Teaching Social Justice Through Secondary Mathematics, an EdX course designed by Teach for America, doesn’t just give middle-school teachers ideas for lesson plans, such as “Race and Imprisonment Rates in the United States,” reports Campus Reform.
The six-week online course tells teachers that math is a “dehumanizing tool” of oppression that’s been used to “trick indigenous peoples out of land and property.”
Explore and create secondary math classroom activities that consider real-world concerns
Even worse, teachers are told that logic, algorithms and such are a “western” thing.
“In western mathematics, our ways of knowing include formalized reasoning or proof, decontextualization, and algorithmic thinking, leaving little room for those having non-western mathematical skills and thinking processes.”
I guess that means it’s not a problem if black and Latino students can’t add, multiply or learn algebra or geometry: They have other ways of . . . something. (And yet Asian kids can learn “western” math.)
Comments on the site are sarcastic:— This course helped me prepare students to tackle real world issues such as how to disassemble the Patriarchy, and to stop the Cis White Male Scum from continuing to wave its wrinkly man parts all over the less fortunate. A++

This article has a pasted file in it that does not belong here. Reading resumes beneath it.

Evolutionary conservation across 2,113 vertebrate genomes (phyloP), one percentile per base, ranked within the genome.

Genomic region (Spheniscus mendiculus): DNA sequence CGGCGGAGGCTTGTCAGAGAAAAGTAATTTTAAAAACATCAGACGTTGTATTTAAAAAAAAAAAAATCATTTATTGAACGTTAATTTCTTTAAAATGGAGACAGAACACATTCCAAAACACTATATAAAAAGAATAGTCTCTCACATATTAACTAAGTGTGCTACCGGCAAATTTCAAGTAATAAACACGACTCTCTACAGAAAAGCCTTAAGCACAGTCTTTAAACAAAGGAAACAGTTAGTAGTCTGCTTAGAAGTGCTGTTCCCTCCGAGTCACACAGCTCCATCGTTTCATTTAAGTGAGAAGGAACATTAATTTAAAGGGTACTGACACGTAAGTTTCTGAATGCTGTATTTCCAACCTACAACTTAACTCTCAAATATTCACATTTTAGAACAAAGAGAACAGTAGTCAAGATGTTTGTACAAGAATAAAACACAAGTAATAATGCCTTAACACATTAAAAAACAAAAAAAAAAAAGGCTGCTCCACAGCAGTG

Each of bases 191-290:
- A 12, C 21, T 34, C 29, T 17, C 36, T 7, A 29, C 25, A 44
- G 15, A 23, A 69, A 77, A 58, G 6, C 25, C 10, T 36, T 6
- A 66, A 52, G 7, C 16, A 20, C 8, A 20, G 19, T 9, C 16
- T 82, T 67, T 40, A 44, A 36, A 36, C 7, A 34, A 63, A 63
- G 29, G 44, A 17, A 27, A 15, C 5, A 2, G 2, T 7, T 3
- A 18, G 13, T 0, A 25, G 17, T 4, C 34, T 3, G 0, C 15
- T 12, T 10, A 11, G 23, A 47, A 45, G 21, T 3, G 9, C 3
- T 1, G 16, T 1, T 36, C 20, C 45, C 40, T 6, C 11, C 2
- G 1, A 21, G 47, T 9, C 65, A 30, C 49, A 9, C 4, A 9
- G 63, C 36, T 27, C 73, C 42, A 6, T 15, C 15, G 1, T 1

— Do you still think that 2+2=4? This is a social construct created by the Patriarchy.
— Who knew secondary mathematics were so racist and sexist? Thank you for opening my eyes to the patriarchal and homophobic patterns that exist in trigonometry.— This course, like, totally opened my eyes. I had no idea that the binary system is so oppressive and, like, implies that there are only two genders, which everybody knows is, like, totally wrong and hurtful.
It makes sense to teach students to use math to analyze issues they’re studying in history and science classes. Surely, this is common, right?
I’d like to see middle schoolers analyze the link between education and earnings: What’s the cost and payoff of a welding certificate, a two-year nursing degree and a bachelor’s degree in engineering, accounting, sociology or women’s studies? They could analyze the grim statistics for dropping out of high school and teen parenting.
From Joanne Jacobs